header images
2 - Brooklyn Bridge (c) Jeff Greenberg-NYC & Company, Inc.jpg
 

12.II.B

New York City (NYC)
Composting

 
     
 

Food accounts for almost 17 percent of NYC’s waste. When this material is sent to a landfill, it contributes to NYC’s disposal costs and creates powerful greenhouse gas emissions. When composted, food scraps and other organic waste become a useful product that adds nutrients and improves the quality of soil for street trees, gardens and more.

NYC residents can bring kitchen scraps to Greenmarket compost drop-off sites. For NYC businesses there are special haulers who have capacity to handle commercially-generated organic waste. Once people drop off their fruit and vegetable scraps at a Greenmarket, the scraps will be transported to a compost facility and transformed into a fertile soil amendment for local farming projects and other uses.

Accepted materials include fruit and vegetable scraps, non-greasy food scraps (rice, pasta, bread, cereal etc.), coffee grounds & filters, tea bags, hair and nails (animal or human), egg and nut shells, pits, cut or dried flowers, houseplants and potting soil. Products like meat, chicken, fish, greasy food scraps, fat, oil, dairy, dog or cat feces, kitty litter, coal or charcoal, coconuts, diseased and/or insect-infested houseplants/soil or biodegradable/compostable plastics are not accepted.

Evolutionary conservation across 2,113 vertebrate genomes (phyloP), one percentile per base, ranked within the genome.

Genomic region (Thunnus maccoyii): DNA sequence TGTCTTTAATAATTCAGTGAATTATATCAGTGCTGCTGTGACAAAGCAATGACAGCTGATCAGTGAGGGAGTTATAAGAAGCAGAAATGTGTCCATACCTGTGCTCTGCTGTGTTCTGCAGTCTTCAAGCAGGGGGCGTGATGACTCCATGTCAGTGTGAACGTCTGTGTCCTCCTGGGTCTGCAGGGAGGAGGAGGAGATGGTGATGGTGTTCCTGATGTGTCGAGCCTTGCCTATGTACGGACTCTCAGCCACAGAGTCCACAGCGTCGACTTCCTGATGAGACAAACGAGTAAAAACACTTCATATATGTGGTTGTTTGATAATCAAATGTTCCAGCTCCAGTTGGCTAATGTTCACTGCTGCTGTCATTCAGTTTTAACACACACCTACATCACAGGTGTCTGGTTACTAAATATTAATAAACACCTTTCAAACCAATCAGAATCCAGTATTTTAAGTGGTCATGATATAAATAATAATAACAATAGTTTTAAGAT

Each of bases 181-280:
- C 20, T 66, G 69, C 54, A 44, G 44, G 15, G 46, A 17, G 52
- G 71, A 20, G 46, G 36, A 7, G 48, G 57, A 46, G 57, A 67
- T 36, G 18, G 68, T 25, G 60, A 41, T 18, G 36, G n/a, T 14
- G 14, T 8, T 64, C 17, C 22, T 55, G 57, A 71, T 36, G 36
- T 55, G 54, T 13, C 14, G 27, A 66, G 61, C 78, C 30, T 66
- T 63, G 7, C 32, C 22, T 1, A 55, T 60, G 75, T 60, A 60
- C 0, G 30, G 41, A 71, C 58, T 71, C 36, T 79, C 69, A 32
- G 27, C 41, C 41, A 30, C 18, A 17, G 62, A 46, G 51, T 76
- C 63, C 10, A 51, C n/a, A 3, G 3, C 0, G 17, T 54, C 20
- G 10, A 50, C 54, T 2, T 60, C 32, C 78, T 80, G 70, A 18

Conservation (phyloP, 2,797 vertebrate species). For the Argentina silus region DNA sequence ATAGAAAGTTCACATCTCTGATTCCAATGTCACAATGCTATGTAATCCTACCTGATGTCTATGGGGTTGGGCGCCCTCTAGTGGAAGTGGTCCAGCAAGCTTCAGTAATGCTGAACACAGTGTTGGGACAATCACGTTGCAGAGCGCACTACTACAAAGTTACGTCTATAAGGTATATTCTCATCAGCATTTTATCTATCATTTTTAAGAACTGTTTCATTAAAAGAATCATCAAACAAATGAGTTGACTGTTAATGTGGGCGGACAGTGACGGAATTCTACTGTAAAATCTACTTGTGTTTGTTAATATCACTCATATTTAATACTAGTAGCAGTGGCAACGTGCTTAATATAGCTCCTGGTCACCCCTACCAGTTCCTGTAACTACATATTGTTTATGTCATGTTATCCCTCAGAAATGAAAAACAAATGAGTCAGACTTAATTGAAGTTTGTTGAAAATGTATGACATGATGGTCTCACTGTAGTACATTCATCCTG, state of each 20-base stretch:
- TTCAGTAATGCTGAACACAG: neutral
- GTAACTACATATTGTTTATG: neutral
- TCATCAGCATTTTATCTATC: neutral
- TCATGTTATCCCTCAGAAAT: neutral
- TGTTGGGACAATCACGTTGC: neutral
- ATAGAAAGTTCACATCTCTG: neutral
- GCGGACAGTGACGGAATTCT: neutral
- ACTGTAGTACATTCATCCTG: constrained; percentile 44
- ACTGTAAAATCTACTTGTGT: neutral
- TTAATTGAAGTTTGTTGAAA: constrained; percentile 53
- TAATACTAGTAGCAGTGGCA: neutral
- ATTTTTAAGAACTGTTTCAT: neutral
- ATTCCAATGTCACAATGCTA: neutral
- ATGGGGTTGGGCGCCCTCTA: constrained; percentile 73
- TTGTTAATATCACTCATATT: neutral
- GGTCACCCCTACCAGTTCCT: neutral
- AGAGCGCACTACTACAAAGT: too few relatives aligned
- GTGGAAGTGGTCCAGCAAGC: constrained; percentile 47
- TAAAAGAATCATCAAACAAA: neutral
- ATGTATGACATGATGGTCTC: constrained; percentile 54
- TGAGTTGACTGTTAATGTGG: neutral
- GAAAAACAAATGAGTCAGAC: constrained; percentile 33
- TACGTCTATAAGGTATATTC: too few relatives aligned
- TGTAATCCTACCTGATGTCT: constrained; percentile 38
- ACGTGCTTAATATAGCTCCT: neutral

Food scraps can be collected in large covered plastic containers, plastic bags, milk cartons or in commercially-available compost pails. To reduce odors at home and at the Greenmarket, it is suggested that the food scraps are stored in the freezer or refrigerator prior to delivering them to the collection site. A layer of shredded newspaper at the bottom of the storage container also helps.

It is also possible to do composting at home in NYC. For more information, visit: www.nyc.gov/wasteless/compostproject.

 
     
 

Source:
Grow NYC - Compost